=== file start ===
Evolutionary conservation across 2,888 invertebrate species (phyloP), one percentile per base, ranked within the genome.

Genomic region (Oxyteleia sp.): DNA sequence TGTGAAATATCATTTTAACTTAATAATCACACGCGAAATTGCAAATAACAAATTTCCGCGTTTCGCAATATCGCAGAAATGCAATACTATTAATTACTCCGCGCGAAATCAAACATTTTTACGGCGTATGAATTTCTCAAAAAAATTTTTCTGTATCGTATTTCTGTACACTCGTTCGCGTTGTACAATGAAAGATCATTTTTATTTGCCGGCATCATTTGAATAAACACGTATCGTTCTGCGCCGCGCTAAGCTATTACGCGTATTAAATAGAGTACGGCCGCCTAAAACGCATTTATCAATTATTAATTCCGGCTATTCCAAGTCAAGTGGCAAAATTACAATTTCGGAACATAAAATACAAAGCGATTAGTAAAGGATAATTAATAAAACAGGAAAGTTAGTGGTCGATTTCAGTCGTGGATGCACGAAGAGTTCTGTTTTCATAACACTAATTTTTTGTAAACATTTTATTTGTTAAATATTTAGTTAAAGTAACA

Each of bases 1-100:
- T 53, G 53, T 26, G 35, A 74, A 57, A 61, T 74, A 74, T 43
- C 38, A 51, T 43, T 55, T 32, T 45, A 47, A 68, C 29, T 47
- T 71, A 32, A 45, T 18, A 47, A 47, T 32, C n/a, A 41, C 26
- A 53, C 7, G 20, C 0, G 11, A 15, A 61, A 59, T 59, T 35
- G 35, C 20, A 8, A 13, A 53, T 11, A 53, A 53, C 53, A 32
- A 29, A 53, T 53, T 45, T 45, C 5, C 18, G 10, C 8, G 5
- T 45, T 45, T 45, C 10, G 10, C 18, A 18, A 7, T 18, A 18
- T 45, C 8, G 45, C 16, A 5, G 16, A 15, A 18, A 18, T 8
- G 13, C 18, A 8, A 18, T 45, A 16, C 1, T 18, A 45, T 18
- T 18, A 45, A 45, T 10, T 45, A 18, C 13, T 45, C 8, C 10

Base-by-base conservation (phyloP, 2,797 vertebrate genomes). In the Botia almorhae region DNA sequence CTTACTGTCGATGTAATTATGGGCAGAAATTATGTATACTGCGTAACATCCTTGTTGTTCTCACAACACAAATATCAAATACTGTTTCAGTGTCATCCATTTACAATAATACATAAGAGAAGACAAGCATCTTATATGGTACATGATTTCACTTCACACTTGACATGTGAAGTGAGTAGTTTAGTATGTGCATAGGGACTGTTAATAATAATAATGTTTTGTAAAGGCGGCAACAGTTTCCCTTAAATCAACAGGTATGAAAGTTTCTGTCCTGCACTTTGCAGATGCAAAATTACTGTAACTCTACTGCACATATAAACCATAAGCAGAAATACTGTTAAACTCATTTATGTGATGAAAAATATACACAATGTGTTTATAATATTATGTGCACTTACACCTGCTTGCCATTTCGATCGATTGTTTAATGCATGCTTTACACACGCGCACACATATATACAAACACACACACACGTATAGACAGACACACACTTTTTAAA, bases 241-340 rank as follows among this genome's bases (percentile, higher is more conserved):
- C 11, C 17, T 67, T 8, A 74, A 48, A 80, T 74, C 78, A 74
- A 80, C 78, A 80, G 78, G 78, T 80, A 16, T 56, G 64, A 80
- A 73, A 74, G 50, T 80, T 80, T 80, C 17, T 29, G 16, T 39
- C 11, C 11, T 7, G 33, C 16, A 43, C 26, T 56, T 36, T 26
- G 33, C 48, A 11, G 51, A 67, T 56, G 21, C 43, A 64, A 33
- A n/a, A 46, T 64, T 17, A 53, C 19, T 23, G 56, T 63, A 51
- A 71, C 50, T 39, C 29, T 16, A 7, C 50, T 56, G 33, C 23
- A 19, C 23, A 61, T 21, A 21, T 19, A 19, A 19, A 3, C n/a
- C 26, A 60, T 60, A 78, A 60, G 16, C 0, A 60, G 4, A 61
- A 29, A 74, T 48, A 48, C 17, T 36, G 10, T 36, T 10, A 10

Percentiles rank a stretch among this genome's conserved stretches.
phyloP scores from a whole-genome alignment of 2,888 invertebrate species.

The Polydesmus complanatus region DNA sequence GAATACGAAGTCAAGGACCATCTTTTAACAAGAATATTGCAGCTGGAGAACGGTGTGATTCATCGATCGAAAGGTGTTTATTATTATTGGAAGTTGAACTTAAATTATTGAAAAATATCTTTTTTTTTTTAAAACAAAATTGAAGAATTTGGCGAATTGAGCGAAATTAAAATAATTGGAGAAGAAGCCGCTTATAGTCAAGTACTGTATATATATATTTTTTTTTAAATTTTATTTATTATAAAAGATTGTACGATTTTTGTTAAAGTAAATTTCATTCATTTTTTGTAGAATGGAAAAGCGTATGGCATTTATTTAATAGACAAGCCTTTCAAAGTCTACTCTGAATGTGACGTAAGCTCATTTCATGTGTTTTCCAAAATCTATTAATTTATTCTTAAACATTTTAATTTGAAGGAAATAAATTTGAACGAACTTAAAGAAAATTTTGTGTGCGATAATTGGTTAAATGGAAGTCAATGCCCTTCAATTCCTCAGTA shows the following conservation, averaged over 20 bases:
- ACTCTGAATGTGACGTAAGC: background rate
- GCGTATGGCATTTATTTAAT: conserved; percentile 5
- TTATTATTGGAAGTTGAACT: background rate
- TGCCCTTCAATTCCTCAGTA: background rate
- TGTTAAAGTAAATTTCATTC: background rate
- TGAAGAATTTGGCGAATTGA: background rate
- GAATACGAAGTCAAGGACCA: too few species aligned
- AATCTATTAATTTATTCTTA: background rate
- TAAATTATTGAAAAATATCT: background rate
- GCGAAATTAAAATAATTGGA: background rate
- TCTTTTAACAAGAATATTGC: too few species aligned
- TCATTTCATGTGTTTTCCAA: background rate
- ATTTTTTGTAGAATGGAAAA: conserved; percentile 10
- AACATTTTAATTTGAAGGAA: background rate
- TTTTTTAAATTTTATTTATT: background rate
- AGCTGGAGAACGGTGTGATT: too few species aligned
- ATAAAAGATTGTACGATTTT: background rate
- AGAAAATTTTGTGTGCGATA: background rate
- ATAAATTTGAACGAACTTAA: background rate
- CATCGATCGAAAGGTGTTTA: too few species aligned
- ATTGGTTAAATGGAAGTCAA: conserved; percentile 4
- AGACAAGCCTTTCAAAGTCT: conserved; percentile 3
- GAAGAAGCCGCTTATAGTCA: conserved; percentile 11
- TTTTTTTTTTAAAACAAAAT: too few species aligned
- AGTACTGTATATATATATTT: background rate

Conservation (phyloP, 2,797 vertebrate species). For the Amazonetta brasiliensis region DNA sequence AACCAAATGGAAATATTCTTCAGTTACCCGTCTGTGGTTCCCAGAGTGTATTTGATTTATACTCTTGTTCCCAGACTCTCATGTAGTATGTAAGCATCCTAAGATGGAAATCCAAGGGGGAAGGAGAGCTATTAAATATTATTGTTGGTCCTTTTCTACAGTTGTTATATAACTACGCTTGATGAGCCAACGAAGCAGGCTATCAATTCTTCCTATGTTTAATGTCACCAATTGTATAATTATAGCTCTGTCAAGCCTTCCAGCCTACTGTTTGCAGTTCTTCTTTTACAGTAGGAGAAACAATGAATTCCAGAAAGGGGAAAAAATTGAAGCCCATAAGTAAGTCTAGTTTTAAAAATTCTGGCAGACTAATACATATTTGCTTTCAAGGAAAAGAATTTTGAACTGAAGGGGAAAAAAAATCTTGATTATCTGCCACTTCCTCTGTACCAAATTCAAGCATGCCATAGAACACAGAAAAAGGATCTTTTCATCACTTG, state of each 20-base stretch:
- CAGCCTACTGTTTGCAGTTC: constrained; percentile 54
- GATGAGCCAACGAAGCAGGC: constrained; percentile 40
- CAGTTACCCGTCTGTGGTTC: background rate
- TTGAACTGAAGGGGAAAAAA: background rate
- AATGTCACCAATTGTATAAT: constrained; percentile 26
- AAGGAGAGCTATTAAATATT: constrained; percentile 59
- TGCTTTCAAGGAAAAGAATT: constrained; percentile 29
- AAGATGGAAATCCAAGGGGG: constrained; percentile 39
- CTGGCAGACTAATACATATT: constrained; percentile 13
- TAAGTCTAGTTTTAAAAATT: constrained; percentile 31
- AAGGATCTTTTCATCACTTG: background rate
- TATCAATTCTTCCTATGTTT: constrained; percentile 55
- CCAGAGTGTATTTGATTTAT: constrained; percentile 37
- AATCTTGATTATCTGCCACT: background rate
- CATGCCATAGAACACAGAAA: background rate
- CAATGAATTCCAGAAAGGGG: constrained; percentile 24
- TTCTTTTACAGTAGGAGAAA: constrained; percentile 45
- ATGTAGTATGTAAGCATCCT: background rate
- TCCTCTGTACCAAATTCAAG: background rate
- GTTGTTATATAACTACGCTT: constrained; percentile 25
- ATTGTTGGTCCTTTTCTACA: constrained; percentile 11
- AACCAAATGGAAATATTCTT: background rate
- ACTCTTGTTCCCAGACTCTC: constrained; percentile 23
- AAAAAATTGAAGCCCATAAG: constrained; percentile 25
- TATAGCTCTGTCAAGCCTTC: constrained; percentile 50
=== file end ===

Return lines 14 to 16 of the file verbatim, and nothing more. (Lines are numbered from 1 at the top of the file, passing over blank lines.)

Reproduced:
Base-by-base conservation (phyloP, 2,797 vertebrate genomes). In the Botia almorhae region DNA sequence CTTACTGTCGATGTAATTATGGGCAGAAATTATGTATACTGCGTAACATCCTTGTTGTTCTCACAACACAAATATCAAATACTGTTTCAGTGTCATCCATTTACAATAATACATAAGAGAAGACAAGCATCTTATATGGTACATGATTTCACTTCACACTTGACATGTGAAGTGAGTAGTTTAGTATGTGCATAGGGACTGTTAATAATAATAATGTTTTGTAAAGGCGGCAACAGTTTCCCTTAAATCAACAGGTATGAAAGTTTCTGTCCTGCACTTTGCAGATGCAAAATTACTGTAACTCTACTGCACATATAAACCATAAGCAGAAATACTGTTAAACTCATTTATGTGATGAAAAATATACACAATGTGTTTATAATATTATGTGCACTTACACCTGCTTGCCATTTCGATCGATTGTTTAATGCATGCTTTACACACGCGCACACATATATACAAACACACACACACGTATAGACAGACACACACTTTTTAAA, bases 241-340 rank as follows among this genome's bases (percentile, higher is more conserved):
- C 11, C 17, T 67, T 8, A 74, A 48, A 80, T 74, C 78, A 74
- A 80, C 78, A 80, G 78, G 78, T 80, A 16, T 56, G 64, A 80